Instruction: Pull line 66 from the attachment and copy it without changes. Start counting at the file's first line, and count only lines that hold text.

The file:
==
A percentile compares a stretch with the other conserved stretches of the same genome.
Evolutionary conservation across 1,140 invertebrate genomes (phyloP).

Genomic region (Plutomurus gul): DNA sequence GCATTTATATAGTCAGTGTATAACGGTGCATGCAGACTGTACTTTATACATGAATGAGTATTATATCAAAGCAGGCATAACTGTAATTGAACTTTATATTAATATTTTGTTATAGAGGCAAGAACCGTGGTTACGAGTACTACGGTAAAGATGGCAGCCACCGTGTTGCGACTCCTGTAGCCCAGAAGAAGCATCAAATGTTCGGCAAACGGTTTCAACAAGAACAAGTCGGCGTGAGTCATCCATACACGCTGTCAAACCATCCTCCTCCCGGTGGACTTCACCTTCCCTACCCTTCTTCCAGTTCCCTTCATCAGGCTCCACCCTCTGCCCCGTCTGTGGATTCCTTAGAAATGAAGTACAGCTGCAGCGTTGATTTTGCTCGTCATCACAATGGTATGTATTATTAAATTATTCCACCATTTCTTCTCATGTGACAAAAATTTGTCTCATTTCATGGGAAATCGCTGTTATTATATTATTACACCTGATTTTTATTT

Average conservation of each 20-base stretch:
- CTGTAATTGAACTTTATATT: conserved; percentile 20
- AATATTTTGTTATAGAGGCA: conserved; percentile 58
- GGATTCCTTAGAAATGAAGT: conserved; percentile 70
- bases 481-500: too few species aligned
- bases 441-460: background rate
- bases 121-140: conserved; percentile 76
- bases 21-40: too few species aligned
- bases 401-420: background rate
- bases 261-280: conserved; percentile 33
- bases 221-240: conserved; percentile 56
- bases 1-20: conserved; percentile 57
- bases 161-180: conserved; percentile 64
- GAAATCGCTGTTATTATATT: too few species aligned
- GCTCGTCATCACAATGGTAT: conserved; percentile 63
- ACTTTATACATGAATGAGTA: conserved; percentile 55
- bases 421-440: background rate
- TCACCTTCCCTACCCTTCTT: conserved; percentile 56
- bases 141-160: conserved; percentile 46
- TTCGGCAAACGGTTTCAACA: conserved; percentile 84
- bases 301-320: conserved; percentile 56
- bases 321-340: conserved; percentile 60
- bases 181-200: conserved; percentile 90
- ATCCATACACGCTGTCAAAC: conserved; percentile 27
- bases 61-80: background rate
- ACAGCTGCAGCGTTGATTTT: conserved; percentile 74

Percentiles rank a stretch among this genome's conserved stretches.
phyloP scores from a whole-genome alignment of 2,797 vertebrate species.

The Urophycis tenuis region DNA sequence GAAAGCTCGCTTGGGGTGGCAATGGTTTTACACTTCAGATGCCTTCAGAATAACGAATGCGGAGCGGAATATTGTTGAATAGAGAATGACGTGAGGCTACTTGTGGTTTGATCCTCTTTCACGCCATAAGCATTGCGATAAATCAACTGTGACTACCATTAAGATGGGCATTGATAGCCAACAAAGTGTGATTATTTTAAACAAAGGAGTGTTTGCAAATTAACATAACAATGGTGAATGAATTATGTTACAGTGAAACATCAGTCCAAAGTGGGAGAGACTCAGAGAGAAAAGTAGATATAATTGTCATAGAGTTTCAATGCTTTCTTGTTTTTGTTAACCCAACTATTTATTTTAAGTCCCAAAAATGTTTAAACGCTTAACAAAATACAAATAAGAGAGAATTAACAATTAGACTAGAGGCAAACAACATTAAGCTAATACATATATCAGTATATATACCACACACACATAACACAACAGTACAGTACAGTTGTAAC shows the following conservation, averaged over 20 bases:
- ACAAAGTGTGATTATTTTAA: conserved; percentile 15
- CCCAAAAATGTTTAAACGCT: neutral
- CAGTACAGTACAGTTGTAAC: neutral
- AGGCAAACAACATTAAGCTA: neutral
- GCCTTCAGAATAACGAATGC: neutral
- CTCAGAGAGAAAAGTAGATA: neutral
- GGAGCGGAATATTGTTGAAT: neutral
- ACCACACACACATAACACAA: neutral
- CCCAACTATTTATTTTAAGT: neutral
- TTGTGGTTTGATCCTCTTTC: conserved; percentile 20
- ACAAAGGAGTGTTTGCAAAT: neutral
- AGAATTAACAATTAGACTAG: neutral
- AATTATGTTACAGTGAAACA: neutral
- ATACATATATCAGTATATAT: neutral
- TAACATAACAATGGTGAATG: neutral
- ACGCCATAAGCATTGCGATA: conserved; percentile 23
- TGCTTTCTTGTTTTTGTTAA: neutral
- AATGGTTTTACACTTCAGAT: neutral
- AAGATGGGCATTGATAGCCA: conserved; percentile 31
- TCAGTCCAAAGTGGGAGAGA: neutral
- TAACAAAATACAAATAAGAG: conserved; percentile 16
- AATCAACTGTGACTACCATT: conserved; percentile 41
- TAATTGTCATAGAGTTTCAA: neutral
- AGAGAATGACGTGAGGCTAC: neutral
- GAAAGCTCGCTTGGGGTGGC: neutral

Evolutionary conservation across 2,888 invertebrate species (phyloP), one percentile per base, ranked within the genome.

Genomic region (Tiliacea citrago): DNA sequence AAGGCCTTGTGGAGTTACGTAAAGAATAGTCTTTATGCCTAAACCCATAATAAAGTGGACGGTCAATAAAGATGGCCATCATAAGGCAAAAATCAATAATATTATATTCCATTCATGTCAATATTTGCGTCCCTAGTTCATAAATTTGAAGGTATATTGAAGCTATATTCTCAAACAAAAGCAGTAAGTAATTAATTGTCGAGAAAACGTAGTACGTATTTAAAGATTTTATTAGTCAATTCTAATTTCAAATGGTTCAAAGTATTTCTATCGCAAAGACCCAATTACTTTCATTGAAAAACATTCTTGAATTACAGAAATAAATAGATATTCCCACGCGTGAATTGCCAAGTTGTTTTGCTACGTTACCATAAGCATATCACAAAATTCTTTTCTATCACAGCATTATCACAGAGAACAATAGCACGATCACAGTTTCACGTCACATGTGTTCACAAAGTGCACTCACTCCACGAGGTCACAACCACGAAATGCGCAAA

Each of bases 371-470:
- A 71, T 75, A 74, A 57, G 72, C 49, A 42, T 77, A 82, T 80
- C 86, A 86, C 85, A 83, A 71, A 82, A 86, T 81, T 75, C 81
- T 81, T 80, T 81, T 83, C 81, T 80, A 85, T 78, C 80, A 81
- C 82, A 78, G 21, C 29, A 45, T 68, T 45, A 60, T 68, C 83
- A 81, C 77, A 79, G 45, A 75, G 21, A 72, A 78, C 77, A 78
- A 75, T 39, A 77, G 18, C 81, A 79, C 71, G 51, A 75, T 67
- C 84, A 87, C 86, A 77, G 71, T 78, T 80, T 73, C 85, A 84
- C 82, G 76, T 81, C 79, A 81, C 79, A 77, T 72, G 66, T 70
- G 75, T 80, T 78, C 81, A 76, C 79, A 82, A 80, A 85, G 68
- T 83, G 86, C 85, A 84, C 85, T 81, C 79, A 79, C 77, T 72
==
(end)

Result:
- A 75, T 39, A 77, G 18, C 81, A 79, C 71, G 51, A 75, T 67